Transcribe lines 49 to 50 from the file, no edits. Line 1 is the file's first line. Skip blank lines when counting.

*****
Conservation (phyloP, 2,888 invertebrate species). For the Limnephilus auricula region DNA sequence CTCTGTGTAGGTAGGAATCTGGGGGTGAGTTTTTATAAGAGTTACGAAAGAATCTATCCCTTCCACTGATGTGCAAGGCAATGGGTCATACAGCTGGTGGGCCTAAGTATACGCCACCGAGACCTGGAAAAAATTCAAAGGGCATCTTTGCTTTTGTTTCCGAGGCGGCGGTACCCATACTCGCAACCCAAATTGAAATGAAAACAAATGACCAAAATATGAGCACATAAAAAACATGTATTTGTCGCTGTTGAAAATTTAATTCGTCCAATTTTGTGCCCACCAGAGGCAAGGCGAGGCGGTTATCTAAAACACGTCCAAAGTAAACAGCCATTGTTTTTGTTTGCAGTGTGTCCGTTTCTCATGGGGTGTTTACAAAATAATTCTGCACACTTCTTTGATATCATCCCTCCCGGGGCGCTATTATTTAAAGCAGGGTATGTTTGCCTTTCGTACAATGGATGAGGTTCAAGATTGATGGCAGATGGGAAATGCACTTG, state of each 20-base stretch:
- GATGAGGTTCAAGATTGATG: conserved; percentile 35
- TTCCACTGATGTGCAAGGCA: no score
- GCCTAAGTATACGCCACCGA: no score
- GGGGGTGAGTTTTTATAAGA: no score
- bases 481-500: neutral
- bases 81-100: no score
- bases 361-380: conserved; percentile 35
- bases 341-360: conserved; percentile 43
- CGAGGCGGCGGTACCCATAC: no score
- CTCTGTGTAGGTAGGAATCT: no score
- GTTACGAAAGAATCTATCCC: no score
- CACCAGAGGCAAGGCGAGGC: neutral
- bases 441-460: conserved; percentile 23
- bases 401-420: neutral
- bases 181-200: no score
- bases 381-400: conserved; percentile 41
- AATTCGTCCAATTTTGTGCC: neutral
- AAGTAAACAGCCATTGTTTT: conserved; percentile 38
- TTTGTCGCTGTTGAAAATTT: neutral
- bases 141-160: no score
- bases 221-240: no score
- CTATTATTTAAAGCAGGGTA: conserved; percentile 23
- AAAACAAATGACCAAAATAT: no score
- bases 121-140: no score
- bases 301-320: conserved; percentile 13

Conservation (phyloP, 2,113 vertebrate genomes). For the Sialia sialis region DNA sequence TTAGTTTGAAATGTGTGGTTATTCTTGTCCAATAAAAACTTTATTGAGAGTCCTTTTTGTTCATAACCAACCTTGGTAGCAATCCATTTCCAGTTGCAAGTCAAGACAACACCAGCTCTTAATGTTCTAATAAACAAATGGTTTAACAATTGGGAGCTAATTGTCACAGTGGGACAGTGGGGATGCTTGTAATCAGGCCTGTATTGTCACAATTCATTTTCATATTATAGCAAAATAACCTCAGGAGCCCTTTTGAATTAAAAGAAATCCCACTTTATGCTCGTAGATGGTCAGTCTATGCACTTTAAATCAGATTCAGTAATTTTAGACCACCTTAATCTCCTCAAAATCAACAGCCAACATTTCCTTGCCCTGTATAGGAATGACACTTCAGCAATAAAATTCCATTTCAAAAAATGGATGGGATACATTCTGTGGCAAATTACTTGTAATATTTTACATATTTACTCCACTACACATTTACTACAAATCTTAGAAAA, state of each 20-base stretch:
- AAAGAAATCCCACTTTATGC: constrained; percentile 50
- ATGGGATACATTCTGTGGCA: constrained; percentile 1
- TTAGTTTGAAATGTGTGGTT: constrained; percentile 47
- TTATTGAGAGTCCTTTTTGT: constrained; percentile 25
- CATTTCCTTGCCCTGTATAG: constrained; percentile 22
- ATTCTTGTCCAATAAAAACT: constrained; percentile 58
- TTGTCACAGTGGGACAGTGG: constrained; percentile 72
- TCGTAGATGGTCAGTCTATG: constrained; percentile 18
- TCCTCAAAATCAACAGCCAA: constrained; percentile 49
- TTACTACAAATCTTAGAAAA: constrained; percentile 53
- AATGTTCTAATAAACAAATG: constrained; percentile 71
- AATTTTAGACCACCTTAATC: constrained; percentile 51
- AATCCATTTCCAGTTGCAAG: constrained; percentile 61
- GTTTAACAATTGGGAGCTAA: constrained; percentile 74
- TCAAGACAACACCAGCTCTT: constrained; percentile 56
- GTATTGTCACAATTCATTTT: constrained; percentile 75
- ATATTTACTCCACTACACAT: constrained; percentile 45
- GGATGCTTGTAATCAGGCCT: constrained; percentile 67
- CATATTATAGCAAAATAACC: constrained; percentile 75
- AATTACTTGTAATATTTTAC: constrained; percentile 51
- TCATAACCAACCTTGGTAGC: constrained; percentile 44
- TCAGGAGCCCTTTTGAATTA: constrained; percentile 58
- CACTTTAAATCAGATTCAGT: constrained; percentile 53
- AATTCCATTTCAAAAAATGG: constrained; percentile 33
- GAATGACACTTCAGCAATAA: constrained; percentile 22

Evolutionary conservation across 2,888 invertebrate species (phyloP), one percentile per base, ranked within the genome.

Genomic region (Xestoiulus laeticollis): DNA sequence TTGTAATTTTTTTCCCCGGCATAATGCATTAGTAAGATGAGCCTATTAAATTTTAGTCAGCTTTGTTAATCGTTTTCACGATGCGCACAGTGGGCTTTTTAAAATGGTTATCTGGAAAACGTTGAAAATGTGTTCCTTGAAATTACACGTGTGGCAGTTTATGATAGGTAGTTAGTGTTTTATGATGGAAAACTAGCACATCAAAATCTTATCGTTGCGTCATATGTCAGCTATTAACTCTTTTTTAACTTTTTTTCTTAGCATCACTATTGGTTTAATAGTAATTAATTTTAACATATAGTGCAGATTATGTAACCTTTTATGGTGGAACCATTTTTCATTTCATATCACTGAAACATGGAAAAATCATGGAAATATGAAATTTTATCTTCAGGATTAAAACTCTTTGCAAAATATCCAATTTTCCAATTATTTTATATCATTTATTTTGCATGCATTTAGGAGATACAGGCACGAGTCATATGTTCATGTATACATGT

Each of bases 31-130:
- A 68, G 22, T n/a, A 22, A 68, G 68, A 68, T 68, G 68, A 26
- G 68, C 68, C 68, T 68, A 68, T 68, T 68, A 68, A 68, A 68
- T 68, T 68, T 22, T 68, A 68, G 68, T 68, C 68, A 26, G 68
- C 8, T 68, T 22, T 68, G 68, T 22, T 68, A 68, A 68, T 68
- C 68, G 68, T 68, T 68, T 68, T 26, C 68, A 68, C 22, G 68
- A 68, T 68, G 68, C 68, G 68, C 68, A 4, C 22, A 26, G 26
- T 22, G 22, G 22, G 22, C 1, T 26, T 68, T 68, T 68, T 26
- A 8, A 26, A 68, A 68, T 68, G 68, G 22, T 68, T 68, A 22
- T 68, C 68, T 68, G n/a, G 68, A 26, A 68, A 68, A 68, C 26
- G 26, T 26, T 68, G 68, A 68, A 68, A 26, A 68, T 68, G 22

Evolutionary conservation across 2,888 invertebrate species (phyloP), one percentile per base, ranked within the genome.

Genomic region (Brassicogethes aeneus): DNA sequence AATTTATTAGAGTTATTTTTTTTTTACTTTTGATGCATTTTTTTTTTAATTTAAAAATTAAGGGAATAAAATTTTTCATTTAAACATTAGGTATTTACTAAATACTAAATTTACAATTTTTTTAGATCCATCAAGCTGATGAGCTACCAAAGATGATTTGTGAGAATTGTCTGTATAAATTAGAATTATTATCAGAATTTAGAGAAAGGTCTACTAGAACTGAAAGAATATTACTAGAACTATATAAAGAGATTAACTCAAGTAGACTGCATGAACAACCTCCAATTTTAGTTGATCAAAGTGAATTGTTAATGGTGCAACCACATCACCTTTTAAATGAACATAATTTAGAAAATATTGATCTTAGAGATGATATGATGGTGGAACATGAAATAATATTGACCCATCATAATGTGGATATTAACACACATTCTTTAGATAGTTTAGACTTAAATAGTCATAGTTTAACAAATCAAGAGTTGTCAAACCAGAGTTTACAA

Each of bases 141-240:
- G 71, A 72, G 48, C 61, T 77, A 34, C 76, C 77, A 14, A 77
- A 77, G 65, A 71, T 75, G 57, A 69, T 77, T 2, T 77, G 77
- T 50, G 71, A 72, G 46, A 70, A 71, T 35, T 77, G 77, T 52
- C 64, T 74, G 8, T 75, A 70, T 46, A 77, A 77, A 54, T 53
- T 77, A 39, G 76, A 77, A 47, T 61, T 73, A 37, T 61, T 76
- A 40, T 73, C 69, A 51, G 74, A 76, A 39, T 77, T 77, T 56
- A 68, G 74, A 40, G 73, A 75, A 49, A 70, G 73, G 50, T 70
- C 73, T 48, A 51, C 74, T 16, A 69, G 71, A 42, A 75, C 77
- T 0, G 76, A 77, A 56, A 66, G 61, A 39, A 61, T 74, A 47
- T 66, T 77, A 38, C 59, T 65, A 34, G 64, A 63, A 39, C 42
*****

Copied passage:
- TCAGGAGCCCTTTTGAATTA: constrained; percentile 58
- CACTTTAAATCAGATTCAGT: constrained; percentile 53